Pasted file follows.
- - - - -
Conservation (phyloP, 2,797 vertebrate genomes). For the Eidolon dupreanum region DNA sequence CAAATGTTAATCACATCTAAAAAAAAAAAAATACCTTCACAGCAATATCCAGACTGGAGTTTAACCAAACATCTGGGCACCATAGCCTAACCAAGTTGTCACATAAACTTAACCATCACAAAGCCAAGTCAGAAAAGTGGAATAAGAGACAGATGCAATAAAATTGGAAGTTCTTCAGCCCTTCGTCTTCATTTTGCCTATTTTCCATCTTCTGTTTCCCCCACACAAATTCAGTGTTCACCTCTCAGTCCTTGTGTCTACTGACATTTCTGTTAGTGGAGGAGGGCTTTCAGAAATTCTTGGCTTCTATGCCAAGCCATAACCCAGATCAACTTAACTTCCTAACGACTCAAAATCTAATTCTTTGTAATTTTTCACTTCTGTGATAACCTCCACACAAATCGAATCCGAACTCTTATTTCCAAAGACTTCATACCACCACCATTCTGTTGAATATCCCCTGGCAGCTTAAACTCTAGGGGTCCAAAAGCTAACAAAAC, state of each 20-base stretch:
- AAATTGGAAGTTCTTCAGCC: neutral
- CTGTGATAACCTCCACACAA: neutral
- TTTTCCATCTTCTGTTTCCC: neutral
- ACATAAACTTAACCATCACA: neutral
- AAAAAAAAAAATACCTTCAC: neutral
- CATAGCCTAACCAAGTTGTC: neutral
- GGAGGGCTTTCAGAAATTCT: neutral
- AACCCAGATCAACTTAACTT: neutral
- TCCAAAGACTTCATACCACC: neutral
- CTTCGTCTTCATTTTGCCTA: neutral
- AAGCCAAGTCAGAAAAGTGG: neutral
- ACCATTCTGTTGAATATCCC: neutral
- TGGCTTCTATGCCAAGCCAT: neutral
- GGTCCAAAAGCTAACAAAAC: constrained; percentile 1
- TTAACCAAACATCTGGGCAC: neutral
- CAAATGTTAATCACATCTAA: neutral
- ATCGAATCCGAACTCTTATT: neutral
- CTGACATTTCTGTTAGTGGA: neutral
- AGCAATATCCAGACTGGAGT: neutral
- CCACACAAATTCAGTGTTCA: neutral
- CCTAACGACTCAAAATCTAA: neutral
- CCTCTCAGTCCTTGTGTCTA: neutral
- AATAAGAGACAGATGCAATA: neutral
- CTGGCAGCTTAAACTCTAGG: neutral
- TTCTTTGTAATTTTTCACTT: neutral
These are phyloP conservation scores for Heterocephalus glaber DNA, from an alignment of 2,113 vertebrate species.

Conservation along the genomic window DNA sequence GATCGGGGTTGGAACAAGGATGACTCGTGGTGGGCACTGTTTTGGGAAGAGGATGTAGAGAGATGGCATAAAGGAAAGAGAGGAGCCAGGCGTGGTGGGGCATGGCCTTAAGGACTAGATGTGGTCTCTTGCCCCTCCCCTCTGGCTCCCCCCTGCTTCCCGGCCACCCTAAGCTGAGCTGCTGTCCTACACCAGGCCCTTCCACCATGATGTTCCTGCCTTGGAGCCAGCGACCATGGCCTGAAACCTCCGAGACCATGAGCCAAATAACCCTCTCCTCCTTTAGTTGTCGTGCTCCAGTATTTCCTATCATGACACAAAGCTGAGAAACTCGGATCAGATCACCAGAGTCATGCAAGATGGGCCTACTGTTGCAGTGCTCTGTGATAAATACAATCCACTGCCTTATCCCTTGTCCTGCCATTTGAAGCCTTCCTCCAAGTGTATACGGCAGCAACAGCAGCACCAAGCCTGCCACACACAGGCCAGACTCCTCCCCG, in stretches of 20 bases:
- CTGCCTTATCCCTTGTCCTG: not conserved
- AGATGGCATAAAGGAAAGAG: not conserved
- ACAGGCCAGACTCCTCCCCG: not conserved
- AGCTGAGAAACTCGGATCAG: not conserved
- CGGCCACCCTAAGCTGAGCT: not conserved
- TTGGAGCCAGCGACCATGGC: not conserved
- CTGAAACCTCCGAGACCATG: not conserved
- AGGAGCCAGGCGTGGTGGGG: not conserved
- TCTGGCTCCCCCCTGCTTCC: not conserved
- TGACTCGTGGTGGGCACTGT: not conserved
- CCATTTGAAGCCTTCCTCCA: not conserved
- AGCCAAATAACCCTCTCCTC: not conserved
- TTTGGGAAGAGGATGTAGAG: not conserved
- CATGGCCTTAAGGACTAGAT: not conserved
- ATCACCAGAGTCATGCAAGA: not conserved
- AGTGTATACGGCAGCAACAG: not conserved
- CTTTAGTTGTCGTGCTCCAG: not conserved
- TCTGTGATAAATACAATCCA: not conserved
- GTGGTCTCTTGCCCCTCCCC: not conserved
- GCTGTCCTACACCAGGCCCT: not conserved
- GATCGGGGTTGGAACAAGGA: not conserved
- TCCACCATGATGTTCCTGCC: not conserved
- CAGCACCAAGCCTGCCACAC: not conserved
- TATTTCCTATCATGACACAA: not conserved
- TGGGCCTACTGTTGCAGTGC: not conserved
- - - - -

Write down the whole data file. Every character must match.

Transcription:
Conservation (phyloP, 2,797 vertebrate genomes). For the Eidolon dupreanum region DNA sequence CAAATGTTAATCACATCTAAAAAAAAAAAAATACCTTCACAGCAATATCCAGACTGGAGTTTAACCAAACATCTGGGCACCATAGCCTAACCAAGTTGTCACATAAACTTAACCATCACAAAGCCAAGTCAGAAAAGTGGAATAAGAGACAGATGCAATAAAATTGGAAGTTCTTCAGCCCTTCGTCTTCATTTTGCCTATTTTCCATCTTCTGTTTCCCCCACACAAATTCAGTGTTCACCTCTCAGTCCTTGTGTCTACTGACATTTCTGTTAGTGGAGGAGGGCTTTCAGAAATTCTTGGCTTCTATGCCAAGCCATAACCCAGATCAACTTAACTTCCTAACGACTCAAAATCTAATTCTTTGTAATTTTTCACTTCTGTGATAACCTCCACACAAATCGAATCCGAACTCTTATTTCCAAAGACTTCATACCACCACCATTCTGTTGAATATCCCCTGGCAGCTTAAACTCTAGGGGTCCAAAAGCTAACAAAAC, state of each 20-base stretch:
- AAATTGGAAGTTCTTCAGCC: neutral
- CTGTGATAACCTCCACACAA: neutral
- TTTTCCATCTTCTGTTTCCC: neutral
- ACATAAACTTAACCATCACA: neutral
- AAAAAAAAAAATACCTTCAC: neutral
- CATAGCCTAACCAAGTTGTC: neutral
- GGAGGGCTTTCAGAAATTCT: neutral
- AACCCAGATCAACTTAACTT: neutral
- TCCAAAGACTTCATACCACC: neutral
- CTTCGTCTTCATTTTGCCTA: neutral
- AAGCCAAGTCAGAAAAGTGG: neutral
- ACCATTCTGTTGAATATCCC: neutral
- TGGCTTCTATGCCAAGCCAT: neutral
- GGTCCAAAAGCTAACAAAAC: constrained; percentile 1
- TTAACCAAACATCTGGGCAC: neutral
- CAAATGTTAATCACATCTAA: neutral
- ATCGAATCCGAACTCTTATT: neutral
- CTGACATTTCTGTTAGTGGA: neutral
- AGCAATATCCAGACTGGAGT: neutral
- CCACACAAATTCAGTGTTCA: neutral
- CCTAACGACTCAAAATCTAA: neutral
- CCTCTCAGTCCTTGTGTCTA: neutral
- AATAAGAGACAGATGCAATA: neutral
- CTGGCAGCTTAAACTCTAGG: neutral
- TTCTTTGTAATTTTTCACTT: neutral
These are phyloP conservation scores for Heterocephalus glaber DNA, from an alignment of 2,113 vertebrate species.

Conservation along the genomic window DNA sequence GATCGGGGTTGGAACAAGGATGACTCGTGGTGGGCACTGTTTTGGGAAGAGGATGTAGAGAGATGGCATAAAGGAAAGAGAGGAGCCAGGCGTGGTGGGGCATGGCCTTAAGGACTAGATGTGGTCTCTTGCCCCTCCCCTCTGGCTCCCCCCTGCTTCCCGGCCACCCTAAGCTGAGCTGCTGTCCTACACCAGGCCCTTCCACCATGATGTTCCTGCCTTGGAGCCAGCGACCATGGCCTGAAACCTCCGAGACCATGAGCCAAATAACCCTCTCCTCCTTTAGTTGTCGTGCTCCAGTATTTCCTATCATGACACAAAGCTGAGAAACTCGGATCAGATCACCAGAGTCATGCAAGATGGGCCTACTGTTGCAGTGCTCTGTGATAAATACAATCCACTGCCTTATCCCTTGTCCTGCCATTTGAAGCCTTCCTCCAAGTGTATACGGCAGCAACAGCAGCACCAAGCCTGCCACACACAGGCCAGACTCCTCCCCG, in stretches of 20 bases:
- CTGCCTTATCCCTTGTCCTG: not conserved
- AGATGGCATAAAGGAAAGAG: not conserved
- ACAGGCCAGACTCCTCCCCG: not conserved
- AGCTGAGAAACTCGGATCAG: not conserved
- CGGCCACCCTAAGCTGAGCT: not conserved
- TTGGAGCCAGCGACCATGGC: not conserved
- CTGAAACCTCCGAGACCATG: not conserved
- AGGAGCCAGGCGTGGTGGGG: not conserved
- TCTGGCTCCCCCCTGCTTCC: not conserved
- TGACTCGTGGTGGGCACTGT: not conserved
- CCATTTGAAGCCTTCCTCCA: not conserved
- AGCCAAATAACCCTCTCCTC: not conserved
- TTTGGGAAGAGGATGTAGAG: not conserved
- CATGGCCTTAAGGACTAGAT: not conserved
- ATCACCAGAGTCATGCAAGA: not conserved
- AGTGTATACGGCAGCAACAG: not conserved
- CTTTAGTTGTCGTGCTCCAG: not conserved
- TCTGTGATAAATACAATCCA: not conserved
- GTGGTCTCTTGCCCCTCCCC: not conserved
- GCTGTCCTACACCAGGCCCT: not conserved
- GATCGGGGTTGGAACAAGGA: not conserved
- TCCACCATGATGTTCCTGCC: not conserved
- CAGCACCAAGCCTGCCACAC: not conserved
- TATTTCCTATCATGACACAA: not conserved
- TGGGCCTACTGTTGCAGTGC: not conserved